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  • Writer's pictureSafer Highways

Sticking together – meet the father and son duo keeping the iconic Spaghetti Junction safe

When it comes to looking after the iconic Spaghetti Junction, Italian father and son duo Michael Del-Giudice and Lewis know the perfect recipe.

The intertwining structure is an integral part of England’s motorway network and on 24 May, it will be 50 years since the road first opened to traffic.

More than 200,000 vehicles currently use the junction every day and that means the structure requires constant maintenance and inspection by specialist teams from National Highways to help keep it safe for motorists.

Michael works for National Highways in the Midlands as part of its structures team while his son Lewis works for service provider, Kier Highways.

Michael said: “Spaghetti Junction is very much a living and breathing structure and it’s vital that it is protected and maintained.

“If you think of a car being left outside and falling into disrepair for years and then it comes to have an MOT, you will find that it would fail.

“We must make sure that we keep the structure safe and fit for use and that means it is subject to constant maintenance and structures inspections, most of which go unseen to passing motorists travelling on the road above.

“For example, during the recent earthquake in Walsall, we carried out extensive checks to the supporting structural components to make sure there wasn’t any structural damage.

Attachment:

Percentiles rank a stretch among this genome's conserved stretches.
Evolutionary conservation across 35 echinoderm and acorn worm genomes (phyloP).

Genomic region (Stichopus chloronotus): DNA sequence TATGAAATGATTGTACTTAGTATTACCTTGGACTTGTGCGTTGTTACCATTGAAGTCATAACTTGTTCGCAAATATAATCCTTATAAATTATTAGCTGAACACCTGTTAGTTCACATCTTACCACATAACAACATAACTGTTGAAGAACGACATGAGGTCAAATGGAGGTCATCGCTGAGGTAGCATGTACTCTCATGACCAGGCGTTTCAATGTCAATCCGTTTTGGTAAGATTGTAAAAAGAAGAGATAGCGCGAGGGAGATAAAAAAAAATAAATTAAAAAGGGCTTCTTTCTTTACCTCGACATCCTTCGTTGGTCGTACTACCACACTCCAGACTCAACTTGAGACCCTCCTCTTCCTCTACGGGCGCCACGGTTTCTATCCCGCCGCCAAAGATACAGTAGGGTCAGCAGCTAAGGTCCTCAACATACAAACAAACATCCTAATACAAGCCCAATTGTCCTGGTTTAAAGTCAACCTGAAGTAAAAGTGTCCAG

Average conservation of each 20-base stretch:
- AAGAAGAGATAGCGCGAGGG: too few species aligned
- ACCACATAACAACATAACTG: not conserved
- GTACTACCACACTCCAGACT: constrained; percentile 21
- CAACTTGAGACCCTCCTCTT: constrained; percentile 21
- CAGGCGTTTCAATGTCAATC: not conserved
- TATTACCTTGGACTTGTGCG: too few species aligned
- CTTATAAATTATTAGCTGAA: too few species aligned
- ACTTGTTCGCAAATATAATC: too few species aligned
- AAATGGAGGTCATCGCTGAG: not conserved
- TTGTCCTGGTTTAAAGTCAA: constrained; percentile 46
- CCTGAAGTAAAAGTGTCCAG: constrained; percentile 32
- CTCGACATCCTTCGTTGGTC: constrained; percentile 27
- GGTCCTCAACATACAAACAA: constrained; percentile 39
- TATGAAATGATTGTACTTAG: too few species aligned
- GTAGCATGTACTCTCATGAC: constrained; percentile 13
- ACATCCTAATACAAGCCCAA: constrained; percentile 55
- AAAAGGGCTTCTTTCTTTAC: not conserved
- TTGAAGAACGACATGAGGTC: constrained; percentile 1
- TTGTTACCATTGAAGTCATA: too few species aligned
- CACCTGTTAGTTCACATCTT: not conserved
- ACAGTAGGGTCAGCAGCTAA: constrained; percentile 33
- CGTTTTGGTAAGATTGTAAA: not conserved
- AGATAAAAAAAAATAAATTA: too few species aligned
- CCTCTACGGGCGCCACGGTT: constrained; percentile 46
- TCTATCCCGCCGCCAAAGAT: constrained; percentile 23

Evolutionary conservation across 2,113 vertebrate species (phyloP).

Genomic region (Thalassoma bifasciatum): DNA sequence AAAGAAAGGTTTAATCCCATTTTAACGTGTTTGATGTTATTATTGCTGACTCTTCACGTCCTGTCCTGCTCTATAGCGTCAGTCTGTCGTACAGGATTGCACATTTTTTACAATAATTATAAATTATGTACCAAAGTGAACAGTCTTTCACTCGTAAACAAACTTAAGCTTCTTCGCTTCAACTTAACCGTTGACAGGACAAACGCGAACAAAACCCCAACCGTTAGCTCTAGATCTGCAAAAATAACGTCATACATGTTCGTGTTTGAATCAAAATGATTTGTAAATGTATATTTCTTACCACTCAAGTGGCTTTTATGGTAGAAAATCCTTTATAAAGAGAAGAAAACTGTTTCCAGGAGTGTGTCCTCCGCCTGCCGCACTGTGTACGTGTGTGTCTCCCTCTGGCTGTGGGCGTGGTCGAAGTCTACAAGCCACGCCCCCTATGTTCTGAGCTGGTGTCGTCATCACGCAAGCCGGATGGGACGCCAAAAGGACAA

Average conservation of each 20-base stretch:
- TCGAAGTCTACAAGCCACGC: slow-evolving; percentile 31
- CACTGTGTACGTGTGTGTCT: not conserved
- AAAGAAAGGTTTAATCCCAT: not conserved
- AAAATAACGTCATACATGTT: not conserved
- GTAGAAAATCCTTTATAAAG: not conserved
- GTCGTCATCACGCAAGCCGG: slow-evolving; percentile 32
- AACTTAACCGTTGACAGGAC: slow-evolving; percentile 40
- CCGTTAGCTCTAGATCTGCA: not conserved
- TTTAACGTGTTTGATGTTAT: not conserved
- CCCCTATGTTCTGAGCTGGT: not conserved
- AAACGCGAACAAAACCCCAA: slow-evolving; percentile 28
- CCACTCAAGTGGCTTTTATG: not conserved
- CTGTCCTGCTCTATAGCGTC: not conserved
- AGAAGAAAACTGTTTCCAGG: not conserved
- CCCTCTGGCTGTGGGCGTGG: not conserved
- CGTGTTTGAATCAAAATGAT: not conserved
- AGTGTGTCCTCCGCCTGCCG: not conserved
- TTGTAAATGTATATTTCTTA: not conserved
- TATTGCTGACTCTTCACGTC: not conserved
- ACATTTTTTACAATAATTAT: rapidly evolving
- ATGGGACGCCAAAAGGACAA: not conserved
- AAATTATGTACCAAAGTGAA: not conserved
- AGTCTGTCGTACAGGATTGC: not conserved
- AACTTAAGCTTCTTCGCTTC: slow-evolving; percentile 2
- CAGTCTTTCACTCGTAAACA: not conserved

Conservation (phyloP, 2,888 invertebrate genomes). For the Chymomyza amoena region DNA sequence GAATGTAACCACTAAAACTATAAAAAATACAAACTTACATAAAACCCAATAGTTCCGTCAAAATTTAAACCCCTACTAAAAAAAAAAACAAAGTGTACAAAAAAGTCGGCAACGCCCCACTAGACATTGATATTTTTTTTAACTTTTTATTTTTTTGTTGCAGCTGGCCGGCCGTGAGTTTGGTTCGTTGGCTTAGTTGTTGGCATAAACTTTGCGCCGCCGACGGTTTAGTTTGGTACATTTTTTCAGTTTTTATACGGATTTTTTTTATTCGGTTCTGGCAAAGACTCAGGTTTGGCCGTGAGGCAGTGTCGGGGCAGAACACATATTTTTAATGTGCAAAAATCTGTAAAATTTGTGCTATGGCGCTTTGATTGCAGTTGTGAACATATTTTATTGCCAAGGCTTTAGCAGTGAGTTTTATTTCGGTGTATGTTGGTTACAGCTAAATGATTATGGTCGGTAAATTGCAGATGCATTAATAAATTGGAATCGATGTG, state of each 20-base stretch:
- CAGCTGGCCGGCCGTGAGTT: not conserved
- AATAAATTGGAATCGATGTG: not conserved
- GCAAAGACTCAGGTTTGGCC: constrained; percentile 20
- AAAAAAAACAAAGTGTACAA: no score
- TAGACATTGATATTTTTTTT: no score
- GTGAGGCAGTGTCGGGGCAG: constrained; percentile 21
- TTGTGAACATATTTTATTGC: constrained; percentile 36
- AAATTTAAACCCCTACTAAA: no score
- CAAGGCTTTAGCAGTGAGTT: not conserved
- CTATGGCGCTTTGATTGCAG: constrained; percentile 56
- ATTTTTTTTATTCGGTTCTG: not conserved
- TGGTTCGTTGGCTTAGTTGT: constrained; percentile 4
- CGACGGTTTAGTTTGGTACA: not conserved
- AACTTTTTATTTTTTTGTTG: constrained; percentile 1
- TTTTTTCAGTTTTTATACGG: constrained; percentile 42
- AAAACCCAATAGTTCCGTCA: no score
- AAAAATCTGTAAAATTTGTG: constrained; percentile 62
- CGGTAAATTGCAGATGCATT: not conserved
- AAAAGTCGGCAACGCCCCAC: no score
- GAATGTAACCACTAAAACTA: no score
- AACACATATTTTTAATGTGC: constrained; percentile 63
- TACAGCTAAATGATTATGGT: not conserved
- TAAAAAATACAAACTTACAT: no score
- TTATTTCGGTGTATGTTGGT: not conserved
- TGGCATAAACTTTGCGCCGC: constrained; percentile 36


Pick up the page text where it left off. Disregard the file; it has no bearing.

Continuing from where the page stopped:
“When you are driving over the M6, it is easy to forget that the road is elevated, and the very nature of its design means it needs specialist maintenance. Safety is always our main priority.”

Caption: A lorry travels across Spaghetti Junction in Birmingham elevated high above the ground.

The sprawling design of Spaghetti Junction means there are over 250 spans, crossbeams and expansion joints, more than 600 columns and more than 3,000 bridge bearings.

It is said to be one of the busiest interchanges in Europe with two miles of slip roads sprawling out from the structure while accommodating less than one mile of the M6 itself.

Known officially as the Gravelly Hill Interchange, the junction is an integral part of the ‘Midland Links’ which joins up the M6, M1 and M5 motorways with the A38(M) Aston Expressway so traffic can travel into Birmingham.

“The enduring appeal of Spaghetti Junction is the complexity of it all,” adds Michael. “You stand underneath it, and you think the talented Engineer (Sir Evan Owen Williams) had the foresight to design it, then contractors built it and then of course having to maintain it, it is a real feat of engineering.

“It is so important to the city of Birmingham but also to people using the M6 to travel north and south. It is a major part of our infrastructure network in this country and we would be lost without it.”

Father-of-two Michael, aged 55, from Solihull, started working for Maunsell Ltd, who were providing engineering services to West Midlands County Council back in 1985.